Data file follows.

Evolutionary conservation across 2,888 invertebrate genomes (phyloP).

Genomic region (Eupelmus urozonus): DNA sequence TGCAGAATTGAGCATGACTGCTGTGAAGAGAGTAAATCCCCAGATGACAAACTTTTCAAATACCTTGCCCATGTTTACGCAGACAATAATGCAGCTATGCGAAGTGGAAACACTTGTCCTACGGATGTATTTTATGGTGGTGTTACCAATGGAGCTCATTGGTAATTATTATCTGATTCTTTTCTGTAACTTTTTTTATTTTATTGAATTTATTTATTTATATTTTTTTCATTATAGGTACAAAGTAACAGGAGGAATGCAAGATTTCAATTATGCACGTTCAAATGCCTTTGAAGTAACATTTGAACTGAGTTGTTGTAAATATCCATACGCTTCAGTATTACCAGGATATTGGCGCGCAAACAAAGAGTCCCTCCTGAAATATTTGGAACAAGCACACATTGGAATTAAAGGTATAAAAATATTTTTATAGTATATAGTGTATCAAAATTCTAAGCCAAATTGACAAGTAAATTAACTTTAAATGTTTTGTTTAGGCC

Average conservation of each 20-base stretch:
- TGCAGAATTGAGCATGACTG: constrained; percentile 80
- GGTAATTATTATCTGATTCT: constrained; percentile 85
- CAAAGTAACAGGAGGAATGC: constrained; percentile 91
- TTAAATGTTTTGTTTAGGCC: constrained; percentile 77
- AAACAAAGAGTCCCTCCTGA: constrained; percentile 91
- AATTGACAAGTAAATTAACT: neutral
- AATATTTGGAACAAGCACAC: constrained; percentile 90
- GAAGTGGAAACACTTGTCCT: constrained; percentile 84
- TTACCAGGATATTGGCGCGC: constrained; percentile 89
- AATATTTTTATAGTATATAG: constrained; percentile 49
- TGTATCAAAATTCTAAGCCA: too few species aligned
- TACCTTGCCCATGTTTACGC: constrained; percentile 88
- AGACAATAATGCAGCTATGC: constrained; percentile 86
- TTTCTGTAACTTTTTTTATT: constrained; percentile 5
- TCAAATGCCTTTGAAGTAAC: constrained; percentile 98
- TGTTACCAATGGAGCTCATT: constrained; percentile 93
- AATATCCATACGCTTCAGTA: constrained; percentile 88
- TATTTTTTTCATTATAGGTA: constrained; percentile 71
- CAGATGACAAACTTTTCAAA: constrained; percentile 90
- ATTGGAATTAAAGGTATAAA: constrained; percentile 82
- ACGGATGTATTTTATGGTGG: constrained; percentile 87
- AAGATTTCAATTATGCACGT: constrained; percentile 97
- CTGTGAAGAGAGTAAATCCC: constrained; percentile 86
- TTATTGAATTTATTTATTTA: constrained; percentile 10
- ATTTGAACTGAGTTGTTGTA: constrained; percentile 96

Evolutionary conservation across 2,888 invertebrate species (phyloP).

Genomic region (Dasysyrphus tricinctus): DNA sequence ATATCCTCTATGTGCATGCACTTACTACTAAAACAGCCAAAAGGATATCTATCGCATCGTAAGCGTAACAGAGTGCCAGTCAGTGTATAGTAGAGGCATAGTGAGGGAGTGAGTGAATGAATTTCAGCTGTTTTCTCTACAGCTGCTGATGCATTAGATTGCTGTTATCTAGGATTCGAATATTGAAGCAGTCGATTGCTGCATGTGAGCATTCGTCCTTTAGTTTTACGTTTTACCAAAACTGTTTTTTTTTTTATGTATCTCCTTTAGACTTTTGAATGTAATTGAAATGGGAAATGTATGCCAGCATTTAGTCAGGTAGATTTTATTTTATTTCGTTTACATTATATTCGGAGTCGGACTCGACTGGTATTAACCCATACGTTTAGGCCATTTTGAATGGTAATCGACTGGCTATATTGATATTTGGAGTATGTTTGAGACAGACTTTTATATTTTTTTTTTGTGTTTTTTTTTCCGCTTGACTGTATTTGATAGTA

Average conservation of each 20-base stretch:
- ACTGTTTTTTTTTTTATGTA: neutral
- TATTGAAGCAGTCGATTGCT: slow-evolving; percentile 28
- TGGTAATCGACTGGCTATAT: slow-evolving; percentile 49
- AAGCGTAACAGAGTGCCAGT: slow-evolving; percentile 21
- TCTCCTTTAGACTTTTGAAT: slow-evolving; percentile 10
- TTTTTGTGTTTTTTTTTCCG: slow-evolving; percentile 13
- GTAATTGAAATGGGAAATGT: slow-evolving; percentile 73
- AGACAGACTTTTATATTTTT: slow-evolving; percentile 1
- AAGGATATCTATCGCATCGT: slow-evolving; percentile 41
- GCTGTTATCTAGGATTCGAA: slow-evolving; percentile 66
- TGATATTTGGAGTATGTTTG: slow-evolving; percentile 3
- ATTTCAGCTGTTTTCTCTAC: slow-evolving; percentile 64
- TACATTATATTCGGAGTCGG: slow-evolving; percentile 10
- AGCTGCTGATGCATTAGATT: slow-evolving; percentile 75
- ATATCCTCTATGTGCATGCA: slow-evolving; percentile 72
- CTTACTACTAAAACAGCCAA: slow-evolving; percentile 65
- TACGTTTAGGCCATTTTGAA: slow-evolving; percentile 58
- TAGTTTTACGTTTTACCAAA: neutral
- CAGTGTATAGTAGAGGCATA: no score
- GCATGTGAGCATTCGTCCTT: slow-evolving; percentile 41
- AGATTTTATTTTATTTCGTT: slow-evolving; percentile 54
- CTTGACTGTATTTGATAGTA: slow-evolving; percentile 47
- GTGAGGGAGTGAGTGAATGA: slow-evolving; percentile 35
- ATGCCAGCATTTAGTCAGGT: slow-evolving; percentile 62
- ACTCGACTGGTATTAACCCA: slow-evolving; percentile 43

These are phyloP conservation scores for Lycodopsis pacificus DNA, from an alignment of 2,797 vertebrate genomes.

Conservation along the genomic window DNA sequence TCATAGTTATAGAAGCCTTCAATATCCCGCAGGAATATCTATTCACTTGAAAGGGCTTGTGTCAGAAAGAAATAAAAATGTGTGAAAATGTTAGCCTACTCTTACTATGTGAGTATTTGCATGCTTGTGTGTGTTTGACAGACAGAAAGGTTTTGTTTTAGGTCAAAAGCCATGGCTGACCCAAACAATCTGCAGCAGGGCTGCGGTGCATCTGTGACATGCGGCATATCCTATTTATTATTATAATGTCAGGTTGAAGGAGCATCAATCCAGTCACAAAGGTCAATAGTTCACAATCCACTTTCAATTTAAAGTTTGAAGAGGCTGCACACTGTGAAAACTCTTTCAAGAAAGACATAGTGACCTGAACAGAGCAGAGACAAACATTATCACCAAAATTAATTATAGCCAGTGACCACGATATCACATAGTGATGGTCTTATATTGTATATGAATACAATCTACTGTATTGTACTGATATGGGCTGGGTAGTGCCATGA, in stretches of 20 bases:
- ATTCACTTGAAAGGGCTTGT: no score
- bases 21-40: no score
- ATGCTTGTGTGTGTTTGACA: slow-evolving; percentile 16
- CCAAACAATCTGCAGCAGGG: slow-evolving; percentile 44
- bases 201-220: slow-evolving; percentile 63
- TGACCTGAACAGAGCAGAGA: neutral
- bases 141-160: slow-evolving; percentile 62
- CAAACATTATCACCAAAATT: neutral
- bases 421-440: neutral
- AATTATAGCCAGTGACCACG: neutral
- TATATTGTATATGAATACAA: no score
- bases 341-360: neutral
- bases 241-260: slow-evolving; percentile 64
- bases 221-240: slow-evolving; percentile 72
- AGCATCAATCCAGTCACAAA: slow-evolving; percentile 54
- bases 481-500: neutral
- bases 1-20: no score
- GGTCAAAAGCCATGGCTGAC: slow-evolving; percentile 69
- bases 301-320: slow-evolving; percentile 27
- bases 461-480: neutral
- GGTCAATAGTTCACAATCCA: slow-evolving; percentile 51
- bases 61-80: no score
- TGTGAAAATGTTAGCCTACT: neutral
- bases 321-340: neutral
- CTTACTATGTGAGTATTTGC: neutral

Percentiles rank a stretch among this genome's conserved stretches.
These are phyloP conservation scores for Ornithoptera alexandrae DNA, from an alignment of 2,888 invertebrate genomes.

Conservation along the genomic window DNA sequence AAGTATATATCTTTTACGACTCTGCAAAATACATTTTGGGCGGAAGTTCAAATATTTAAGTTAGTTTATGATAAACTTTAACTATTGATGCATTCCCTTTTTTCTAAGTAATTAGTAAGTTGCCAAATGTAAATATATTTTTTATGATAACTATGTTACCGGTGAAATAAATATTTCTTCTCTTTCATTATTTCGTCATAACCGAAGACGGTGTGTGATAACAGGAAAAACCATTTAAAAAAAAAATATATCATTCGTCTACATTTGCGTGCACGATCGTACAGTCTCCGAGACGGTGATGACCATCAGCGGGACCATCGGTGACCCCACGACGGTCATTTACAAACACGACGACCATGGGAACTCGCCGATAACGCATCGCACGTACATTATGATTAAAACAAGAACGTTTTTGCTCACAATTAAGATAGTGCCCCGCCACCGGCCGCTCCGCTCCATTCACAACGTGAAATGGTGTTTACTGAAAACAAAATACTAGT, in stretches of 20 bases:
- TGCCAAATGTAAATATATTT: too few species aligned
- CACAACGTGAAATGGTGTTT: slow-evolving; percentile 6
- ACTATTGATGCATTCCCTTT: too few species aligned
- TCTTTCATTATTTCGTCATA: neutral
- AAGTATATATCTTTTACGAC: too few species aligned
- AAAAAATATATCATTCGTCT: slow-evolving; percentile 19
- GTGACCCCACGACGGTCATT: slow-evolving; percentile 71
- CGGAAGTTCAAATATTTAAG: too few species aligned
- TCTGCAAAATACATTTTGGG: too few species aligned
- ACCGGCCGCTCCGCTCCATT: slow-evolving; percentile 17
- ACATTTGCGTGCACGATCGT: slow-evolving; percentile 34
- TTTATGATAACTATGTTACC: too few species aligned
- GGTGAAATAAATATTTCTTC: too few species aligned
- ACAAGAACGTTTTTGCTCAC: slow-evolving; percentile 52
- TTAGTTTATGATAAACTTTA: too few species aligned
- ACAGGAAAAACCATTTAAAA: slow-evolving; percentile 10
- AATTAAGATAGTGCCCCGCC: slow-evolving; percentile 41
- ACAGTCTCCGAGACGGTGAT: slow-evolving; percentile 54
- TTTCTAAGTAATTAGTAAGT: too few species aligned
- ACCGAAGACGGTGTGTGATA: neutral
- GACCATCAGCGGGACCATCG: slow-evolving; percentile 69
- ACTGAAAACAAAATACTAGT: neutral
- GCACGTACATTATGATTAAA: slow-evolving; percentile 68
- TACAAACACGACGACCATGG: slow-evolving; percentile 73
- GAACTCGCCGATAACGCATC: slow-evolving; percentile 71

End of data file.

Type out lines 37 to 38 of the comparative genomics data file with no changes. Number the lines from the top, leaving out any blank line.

- TTTTTGTGTTTTTTTTTCCG: slow-evolving; percentile 13
- GTAATTGAAATGGGAAATGT: slow-evolving; percentile 73